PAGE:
La Ofrenda - thousands of bouquets of flowers were added to the structure.
Light shows
Another element of the festival are the magnificent light displays, which are set up in several streets around the city and which flash in time with music. These trippy displays are phenomenal and captivate a part of my brain in an addictive way. I went to them all, multiple times, and captured them in 360. I have a project in mind that I'll get round to in the latter part of this year so stay tuned!

But none of what we have already mentioned comes even close to the craziness of the final night of the festival...


La Crema
At midnight on this final night, all across the city, they BURN DOWN ALL THE FALLAS!

That's over 300 giant statues in a city of less than a million people, which all go up in flames. They call it La Crema - the cremation! Music, fireworks, screams, fire, and a hell of a lot of air pollution flood the city and you are overcome. It is nothing short of mental. We were caught up in a scary one that involved a mass evacuation as the wind turned, blowing thick black smoke full of burning ash into the crowd. Melted plastic has now permanently decorated my bag but luckily neither of our faces or eyes. Additional PPE will be required for next year!!


...And after.

Final Thoughts
The whole festival is more than a little strange, as the city grinds to a halt during these days and is descended upon by tourists. One thing I find shocking is how unknown this festival is in Britain. It is nowhere near as famous as it should be, considering the scale and beauty of all the displays.

The food, dancing, gigantic models, FIRE, and culture on display is something to behold and no wonder it is a UNESCO heritage event. It's the scale of the event that is difficult to get across in a blog. A carnival, manic atmosphere descends on the city and usual norms go out the window. It's The Purge of loud noises and fireworks. It truly is one of the most phenomenal festivals I have ever seen.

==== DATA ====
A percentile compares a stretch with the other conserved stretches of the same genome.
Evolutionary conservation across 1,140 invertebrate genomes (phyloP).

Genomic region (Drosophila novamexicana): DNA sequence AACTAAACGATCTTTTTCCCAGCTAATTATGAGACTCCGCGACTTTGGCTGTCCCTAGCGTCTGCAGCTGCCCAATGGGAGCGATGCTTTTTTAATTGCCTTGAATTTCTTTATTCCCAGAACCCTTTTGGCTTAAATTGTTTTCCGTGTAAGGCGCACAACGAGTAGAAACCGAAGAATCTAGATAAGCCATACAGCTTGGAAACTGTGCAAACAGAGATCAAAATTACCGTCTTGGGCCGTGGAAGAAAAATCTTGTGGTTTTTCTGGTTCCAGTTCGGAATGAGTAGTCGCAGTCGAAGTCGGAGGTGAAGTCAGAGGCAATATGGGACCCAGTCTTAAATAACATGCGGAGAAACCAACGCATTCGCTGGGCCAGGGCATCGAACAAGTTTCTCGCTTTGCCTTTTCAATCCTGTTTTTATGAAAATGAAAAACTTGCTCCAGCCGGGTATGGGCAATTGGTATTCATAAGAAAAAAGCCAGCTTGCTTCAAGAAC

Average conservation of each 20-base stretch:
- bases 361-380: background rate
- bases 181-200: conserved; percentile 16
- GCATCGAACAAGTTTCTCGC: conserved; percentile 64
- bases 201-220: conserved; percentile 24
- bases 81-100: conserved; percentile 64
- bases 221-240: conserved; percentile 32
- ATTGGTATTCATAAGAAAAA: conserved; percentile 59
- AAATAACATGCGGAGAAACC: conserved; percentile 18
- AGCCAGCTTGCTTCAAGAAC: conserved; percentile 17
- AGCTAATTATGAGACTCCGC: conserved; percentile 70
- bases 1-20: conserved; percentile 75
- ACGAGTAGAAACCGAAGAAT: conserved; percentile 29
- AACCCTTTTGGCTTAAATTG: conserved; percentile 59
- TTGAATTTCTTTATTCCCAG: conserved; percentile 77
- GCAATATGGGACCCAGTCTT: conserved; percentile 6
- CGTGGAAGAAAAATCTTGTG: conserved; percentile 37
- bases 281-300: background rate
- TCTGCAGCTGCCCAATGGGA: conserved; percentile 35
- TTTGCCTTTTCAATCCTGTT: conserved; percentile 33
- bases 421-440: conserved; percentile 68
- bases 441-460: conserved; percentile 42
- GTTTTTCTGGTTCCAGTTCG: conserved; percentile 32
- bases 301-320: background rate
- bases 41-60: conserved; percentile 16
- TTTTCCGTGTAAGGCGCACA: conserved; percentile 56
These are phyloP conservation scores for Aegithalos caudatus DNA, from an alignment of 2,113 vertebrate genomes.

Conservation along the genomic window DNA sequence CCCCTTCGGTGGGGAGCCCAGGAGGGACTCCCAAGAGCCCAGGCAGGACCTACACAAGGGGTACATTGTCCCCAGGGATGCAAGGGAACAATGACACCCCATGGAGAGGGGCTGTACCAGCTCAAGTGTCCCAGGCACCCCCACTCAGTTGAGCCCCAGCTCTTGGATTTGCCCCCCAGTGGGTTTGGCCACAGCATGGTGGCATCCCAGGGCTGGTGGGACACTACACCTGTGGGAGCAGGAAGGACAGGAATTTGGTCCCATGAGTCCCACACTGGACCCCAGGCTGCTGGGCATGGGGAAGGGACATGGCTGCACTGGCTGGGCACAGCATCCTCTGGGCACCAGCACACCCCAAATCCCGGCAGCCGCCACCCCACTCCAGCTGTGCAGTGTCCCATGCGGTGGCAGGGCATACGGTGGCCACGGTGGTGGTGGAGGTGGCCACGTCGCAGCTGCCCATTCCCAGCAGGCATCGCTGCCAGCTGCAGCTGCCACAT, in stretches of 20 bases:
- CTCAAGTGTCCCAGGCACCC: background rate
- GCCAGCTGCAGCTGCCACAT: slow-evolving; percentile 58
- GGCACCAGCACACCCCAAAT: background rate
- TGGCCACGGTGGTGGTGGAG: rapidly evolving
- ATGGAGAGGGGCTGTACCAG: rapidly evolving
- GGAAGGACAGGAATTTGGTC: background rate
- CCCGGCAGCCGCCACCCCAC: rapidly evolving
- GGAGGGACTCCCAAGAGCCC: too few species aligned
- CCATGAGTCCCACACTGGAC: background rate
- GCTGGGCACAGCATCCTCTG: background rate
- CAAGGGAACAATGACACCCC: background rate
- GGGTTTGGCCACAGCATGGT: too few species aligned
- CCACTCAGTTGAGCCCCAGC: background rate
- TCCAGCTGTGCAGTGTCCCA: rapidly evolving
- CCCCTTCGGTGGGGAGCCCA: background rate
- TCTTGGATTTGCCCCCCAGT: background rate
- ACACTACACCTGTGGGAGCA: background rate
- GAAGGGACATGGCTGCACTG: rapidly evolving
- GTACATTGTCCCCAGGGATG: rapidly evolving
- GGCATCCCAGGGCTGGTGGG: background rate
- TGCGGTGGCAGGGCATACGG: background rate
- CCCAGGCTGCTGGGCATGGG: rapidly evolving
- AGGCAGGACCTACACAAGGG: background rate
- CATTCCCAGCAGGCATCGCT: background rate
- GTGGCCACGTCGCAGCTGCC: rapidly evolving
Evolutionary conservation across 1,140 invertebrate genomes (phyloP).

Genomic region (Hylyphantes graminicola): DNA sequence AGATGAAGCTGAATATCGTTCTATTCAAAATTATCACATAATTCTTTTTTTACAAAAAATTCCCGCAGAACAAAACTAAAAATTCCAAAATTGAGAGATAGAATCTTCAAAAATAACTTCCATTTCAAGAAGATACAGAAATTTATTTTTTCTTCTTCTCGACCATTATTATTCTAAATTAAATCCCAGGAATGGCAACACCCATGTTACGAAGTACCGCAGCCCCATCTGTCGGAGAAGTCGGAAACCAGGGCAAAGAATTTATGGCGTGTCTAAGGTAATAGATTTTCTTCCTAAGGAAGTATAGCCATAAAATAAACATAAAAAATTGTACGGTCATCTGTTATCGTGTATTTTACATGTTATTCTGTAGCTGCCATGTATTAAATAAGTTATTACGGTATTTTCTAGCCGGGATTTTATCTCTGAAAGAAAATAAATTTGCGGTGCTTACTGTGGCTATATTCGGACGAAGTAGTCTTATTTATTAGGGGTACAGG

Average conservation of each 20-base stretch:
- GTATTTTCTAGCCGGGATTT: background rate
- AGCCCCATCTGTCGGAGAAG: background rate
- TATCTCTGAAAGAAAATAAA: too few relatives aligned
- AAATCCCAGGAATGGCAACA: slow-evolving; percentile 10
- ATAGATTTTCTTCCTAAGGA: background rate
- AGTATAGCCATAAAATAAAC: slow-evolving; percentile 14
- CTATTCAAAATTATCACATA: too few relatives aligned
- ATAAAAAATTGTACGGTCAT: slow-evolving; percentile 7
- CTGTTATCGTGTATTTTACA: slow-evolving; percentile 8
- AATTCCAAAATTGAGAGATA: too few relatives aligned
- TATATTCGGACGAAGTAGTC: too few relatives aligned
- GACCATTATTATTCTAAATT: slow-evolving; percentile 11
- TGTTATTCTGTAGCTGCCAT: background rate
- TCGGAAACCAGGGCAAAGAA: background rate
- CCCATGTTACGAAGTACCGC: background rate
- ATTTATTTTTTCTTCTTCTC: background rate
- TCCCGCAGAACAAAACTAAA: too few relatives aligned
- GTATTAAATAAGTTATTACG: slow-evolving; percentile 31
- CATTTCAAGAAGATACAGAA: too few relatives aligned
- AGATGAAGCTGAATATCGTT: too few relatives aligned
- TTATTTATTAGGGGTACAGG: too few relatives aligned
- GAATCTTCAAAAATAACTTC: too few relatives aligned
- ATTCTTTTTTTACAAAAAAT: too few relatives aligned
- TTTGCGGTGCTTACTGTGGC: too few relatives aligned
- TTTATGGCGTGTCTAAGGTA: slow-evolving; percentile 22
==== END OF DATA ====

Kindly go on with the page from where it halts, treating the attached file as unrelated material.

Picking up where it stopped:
Fallas is a truly unique festival. Words, 360 videos, smileys, and memes cannot do it justice. This is up there with any carnival in the world. I highly recommend planning to come in 2019 because it really is that good.

I compared it to Rio Carnaval in the last post but it's an apt comparison. I went to the one in Rio two years running and was amazed at the energy in the city. But I think the bizarreness of Fallas actually outdoes Carnaval's free love, more party-ish atmosphere.

If you're single, go to Rio and have a lot of fun. If you're not, come to Fallas, eat sweet things, and be blown away by the craziness.

This shows one mid-construction. We saw this one burn, and it was oddly moving.
Game of Thrones!

La Ofrenda was beautiful and wasn't set on fire!

One of the many street parties happening throughout the week
There were paella cook-offs in the street, although we were warned this was more about having fun
and drinking than actually making something that tasted nice!

The aforementioned light displays